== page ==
“But people back then started thinking that you could replace the high mileage you need for long distance with more intensity on the track. I think the same happened in Great Britain and many European countries from the 90s. The results went down in Europe but in Africa they improved a lot because I think most of the ideas about training, especially Kenya, came from [Arthur] Lydiard and British training in the 80s. The way of life in Europe changed.

“But then in 2008 the Norwegian junior team at the European Cross did very well (Moen took silver, as did the team) and that was the change. With the amazing results of Henrik, I think that changed many athletes’ minds here in Norway and to me it was very motivating.

Also for Karsten Warholm (world 400m hurdles champion) and all the others, it was a huge step to see it’s possible to reach the top in athletics even if you have snow for five months of the year.”

Growing up with snow

Moen believes his background in cross-country skiing serves him well as a runner. “You don’t really need to run a lot of kilometres when you are 10, 13, 15 [years old] if you can do a lot of activity but not anaerobic intensity all the time,” he said. “I think cross-country [skiing] is a good way to build a base for what you want to do later.”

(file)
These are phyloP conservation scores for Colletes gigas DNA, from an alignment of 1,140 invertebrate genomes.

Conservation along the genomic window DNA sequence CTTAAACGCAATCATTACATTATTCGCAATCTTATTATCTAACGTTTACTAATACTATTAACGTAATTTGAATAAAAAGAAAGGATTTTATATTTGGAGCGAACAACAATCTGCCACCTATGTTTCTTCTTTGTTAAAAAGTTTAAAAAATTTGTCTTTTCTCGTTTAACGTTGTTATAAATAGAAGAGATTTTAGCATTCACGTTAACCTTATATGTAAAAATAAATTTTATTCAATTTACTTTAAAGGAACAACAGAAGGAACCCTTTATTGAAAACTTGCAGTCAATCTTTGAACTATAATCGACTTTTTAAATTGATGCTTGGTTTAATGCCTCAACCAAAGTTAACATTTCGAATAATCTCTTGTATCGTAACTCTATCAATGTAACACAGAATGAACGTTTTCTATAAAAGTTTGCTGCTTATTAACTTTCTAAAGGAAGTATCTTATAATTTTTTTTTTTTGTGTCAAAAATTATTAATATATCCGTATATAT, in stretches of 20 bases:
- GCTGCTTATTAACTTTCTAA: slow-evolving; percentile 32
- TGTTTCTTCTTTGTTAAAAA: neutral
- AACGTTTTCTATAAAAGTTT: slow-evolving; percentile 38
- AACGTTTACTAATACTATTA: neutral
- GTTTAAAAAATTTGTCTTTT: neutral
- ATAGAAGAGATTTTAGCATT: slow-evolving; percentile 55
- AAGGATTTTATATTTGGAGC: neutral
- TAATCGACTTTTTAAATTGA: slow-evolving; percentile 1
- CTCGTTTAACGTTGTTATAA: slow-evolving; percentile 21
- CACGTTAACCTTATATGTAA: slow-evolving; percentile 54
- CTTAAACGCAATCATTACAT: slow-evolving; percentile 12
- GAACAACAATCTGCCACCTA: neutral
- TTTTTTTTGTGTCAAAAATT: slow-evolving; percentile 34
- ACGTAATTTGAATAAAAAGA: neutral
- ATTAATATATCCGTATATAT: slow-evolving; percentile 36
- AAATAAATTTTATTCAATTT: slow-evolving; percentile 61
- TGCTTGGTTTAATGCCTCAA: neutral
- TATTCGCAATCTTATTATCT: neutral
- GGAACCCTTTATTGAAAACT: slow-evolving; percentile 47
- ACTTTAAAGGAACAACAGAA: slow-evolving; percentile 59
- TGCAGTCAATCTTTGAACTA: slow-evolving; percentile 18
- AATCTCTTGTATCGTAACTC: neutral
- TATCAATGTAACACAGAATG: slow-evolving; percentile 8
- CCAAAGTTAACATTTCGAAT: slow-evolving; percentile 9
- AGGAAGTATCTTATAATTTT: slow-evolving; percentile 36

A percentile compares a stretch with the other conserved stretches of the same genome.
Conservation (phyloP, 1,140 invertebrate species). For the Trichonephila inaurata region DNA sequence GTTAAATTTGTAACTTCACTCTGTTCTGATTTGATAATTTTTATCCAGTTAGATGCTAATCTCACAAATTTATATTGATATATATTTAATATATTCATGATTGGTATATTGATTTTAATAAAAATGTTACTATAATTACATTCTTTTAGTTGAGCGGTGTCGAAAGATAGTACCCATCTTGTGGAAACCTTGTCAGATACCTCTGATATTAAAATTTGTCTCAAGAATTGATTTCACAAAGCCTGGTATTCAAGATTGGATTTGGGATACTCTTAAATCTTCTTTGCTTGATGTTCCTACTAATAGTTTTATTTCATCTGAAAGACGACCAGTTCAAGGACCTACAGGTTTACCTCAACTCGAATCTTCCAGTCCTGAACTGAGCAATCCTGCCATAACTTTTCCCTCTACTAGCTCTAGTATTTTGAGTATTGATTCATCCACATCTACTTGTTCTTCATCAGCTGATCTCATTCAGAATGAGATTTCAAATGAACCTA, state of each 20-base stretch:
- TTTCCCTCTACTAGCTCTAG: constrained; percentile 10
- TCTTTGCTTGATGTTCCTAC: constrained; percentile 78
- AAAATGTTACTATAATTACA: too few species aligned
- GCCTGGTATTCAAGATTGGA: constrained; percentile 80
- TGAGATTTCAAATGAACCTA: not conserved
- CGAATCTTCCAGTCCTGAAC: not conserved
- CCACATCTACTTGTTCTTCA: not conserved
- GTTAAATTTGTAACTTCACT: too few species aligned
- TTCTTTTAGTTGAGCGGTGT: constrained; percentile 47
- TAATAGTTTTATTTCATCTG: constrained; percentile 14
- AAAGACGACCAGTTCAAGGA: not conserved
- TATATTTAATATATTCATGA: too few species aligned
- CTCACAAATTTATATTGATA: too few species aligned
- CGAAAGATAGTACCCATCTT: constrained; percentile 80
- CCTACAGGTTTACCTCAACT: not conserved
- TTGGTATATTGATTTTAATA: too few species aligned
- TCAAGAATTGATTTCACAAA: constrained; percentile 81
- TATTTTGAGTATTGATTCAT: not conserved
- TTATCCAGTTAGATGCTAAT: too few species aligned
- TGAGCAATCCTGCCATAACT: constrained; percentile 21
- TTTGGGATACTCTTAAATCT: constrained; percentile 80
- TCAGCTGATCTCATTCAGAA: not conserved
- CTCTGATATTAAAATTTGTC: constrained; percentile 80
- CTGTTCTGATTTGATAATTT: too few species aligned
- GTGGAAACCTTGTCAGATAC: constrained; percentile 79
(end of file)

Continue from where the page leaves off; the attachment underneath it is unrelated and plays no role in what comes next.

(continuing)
He now rarely cross-country skis, but says some of his training while at home in Norway needs to be done on a treadmill – up to 70% if he is at his family home further north rather than at his usual base of Oslo.

“People think it’s bad for running,” he admitted. “Okay you can’t replace the running outside but if you’re one or two months away from your next competition I think it’s okay to do most general mileage on the treadmill and if you want to do something specific you go to an indoor track or you travel close to the sea.”

World Half expectations

Since his record-breaking run in Fukuoka, Moen finished fifth at the Boclassic race in Bolzano and seventh at the IAAF Cross Country Permit meeting in San Giorgio su Legnano, both in Italy.

Moen’s next race will be the Napoli City Half Marathon on 4 February, and then he will turn his attention to returning to the city where he set his half-marathon PB when the IAAF World Half Marathon Championships Valencia 2018 takes place on March 24.

“I think it will be a really fast race,” he said. “If 15-20 are able to run sub-one-hour, it gives good possibilities to run a fast time.

“When I ran in Valencia in October, I ran completely alone for the last 10 kilometres and it was much more difficult that in the first 10 kilometres when I was just in the pack.”

But then, running alone has never been a problem for Moen.

Paul Halford for the IAAF